From education to employment

Global Education Times news roundup for August 2019

From Global Education Times (GET News), we look at all the main education news stories from the past month, August 2019.

The month started with big sector news from New Zealand, where NZ Education Minister Chris Hipkins announced that multiple institutions will be facing a merger.  New Zealand’s 16 institutes of technology and polytechnics will operate as one single institution with a national campus network beginning 2020.

The Australian government unveiled a new fast-track tech immigration programme for highly-skilled foreign graduates and global tech talent.

Australia’s Home Affairs department has set aside 5000 immigration visa places within the existing permanent migration programme – capped at 160,000 places – for Australia’s new “Global Talent Independent Program” immigration visa scheme.

Over in Asia, the Singapore government announced plans to introduce changes to the Singapore work permit, the Singapore Employment Pass (EP), to allow more foreigners to work in Singapore.

The minimum qualifying salary for EP would to be set at S$3600, only S$100 higher than the median salary of Singaporean graduates, meaning that the number of foreign students and graduates who qualify could be much higher.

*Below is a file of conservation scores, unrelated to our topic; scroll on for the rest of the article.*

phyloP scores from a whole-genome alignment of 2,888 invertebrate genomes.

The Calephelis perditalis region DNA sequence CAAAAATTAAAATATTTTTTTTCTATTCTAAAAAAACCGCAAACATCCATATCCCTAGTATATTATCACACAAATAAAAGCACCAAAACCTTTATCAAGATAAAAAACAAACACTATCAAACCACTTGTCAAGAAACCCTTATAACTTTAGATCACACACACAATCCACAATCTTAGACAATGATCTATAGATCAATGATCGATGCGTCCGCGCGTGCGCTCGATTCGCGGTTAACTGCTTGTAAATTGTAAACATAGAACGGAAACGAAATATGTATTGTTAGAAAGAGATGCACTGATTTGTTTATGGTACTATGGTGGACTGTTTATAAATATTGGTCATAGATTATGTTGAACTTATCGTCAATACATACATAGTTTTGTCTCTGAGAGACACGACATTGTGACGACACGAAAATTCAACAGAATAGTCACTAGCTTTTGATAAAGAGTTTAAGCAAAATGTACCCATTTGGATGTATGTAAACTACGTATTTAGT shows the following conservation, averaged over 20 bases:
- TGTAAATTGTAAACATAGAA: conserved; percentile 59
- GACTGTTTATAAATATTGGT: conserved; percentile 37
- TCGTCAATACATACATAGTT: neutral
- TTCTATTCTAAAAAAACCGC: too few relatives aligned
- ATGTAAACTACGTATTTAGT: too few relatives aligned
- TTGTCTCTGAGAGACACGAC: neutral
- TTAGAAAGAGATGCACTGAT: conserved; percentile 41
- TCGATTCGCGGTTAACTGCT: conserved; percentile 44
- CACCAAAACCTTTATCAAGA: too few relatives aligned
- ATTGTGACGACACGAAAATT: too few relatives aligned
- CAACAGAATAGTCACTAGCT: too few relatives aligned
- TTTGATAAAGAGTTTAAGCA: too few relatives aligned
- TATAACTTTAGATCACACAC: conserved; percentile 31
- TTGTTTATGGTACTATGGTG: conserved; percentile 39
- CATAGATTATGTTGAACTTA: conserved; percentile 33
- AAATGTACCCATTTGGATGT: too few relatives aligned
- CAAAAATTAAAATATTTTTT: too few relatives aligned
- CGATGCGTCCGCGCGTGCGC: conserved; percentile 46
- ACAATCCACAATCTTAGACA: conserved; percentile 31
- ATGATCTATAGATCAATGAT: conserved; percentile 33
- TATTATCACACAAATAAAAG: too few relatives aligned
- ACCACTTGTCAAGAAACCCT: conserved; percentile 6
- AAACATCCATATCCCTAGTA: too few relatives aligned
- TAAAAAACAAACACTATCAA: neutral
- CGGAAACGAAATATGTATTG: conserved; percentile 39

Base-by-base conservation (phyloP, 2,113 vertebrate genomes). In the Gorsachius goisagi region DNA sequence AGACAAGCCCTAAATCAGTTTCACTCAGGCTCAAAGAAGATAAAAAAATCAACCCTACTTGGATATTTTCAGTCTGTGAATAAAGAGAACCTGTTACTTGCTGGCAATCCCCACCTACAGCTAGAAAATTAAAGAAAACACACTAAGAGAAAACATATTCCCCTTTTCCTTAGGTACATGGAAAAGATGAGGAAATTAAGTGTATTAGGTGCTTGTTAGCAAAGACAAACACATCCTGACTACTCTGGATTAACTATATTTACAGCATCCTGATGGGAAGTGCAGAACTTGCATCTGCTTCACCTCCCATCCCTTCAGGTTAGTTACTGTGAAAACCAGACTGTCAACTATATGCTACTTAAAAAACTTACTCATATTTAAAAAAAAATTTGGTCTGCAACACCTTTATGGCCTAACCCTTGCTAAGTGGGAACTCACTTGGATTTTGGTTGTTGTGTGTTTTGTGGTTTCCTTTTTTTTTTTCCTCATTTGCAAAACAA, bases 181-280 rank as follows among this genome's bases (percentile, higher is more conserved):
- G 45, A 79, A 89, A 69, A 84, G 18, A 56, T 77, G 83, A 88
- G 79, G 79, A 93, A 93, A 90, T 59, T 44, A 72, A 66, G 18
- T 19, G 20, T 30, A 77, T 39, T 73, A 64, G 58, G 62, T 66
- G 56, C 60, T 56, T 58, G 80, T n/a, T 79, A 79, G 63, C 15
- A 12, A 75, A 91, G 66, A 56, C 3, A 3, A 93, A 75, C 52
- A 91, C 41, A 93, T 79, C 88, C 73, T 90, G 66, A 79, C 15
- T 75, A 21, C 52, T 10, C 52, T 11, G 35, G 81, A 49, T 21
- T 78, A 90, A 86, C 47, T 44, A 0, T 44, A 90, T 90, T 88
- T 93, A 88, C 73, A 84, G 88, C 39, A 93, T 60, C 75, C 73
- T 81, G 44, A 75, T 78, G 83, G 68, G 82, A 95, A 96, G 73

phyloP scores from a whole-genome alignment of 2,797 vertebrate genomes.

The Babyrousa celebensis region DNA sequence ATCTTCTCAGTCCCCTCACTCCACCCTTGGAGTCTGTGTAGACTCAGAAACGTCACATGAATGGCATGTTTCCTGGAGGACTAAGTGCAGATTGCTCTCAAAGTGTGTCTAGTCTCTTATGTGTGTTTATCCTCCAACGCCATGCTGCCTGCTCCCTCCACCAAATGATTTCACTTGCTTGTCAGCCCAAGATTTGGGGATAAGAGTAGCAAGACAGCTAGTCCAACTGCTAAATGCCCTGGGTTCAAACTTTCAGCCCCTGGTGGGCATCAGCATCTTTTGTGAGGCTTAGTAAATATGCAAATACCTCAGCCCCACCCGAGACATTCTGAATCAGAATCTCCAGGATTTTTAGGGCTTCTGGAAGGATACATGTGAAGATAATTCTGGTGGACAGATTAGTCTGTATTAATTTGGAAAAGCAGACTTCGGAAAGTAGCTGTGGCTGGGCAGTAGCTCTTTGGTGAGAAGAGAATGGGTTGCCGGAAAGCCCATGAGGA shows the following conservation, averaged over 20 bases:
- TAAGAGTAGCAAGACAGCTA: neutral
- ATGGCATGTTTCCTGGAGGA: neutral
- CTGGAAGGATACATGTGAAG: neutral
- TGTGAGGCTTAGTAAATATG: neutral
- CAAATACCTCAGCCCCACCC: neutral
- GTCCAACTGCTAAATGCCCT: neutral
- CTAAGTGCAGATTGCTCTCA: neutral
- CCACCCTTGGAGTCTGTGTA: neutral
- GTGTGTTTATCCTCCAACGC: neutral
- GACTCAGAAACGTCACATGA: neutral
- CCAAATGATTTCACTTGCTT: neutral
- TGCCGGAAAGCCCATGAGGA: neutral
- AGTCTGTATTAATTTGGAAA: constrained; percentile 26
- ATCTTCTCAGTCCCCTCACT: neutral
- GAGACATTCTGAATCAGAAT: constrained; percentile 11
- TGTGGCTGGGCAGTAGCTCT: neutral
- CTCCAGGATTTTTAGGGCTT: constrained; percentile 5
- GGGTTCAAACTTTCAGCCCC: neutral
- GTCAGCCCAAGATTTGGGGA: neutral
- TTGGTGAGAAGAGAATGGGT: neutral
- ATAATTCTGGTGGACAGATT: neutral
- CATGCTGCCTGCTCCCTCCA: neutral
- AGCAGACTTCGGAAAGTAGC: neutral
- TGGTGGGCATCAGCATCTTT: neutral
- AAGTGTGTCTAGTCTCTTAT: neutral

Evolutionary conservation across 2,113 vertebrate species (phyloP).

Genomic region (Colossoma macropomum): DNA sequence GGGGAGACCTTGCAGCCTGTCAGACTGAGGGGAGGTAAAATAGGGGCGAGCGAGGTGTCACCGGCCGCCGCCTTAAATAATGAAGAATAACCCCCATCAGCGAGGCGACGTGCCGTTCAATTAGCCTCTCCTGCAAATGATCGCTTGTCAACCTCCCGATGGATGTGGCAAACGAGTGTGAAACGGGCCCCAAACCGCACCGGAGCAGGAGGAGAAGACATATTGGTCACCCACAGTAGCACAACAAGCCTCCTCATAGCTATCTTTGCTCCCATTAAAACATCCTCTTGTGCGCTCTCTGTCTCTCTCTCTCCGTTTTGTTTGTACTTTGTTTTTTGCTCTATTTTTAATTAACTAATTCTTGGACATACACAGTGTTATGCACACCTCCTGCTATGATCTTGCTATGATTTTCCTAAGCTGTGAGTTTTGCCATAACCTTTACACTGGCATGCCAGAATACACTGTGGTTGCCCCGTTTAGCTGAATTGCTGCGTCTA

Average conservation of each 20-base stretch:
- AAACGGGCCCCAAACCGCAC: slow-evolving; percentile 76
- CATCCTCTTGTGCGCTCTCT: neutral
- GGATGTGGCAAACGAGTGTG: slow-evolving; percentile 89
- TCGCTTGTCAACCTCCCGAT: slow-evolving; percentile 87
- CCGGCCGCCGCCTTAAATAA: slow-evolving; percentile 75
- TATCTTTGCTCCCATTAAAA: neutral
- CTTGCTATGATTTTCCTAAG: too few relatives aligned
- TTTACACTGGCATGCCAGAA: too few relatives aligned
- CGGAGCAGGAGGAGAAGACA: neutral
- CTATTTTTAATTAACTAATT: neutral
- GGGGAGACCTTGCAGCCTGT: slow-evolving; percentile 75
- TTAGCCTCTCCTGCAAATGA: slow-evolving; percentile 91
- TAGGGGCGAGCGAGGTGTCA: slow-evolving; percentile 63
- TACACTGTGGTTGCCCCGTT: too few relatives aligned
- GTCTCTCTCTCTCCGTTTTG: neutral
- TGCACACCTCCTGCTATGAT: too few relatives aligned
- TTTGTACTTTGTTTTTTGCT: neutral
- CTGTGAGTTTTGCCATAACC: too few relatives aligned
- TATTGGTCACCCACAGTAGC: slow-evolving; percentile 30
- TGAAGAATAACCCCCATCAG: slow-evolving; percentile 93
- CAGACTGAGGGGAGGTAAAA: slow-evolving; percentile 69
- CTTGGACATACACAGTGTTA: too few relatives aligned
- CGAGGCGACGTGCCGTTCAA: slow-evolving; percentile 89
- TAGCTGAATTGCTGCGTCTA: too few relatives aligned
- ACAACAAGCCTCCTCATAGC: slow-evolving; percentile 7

In Morocco, the House of Councillors approved a bill to teach in French, making French the language of instruction in Morocco for scientific and technological subjects in schools. At present, Moroccan education is delivered in Arabic across all subjects.

The switch to a bilingual education system, favouring French for the sciences, is aimed at better preparing Moroccans for the job market.

Staying in Africa, Ghanaian president Nana Addo Dankwa Akufo-Addo revealed that he expected over one million new students to enrol in the Free Senior High School (SHS) programme promoting free education in Ghana beginning September 2019.

In Europe, a study named Germany as the most popular non-English speaking destination country in the world for foreign students, overtaking France. In 2016, almost 252,000 from abroad studied in Germany, This was an increase of 16,000 compared to the previous year, and 6,000 more than neighbouring France.

A historic change in the law in Estonia will see professional or vocational graduates awarded bachelors degrees, as opposed to receiving only a diploma of higher education. The Higher Education Act, which comes into force this September, will align Estonian tertiary education with Germany and Switzerland.

Finally, in the UK, Prime Minister Boris Johnson announced the government would work with the scientific community to develop a new fast-track UK visa for scientists, a route for ‘the brightest and best’, with a view to launching it later this year.

This came close on the heels of London being ranked as the best city for study abroad students in 2019 by the “2019 QS Best Student Cities Rankings”. This news comes a month after QS ranked the United Kingdom’s higher education system the second best globally, with the United States taking the top spot.

Cities which finish the top five slots include Tokyo, Melbourne, Munich and Berlin (in that order).

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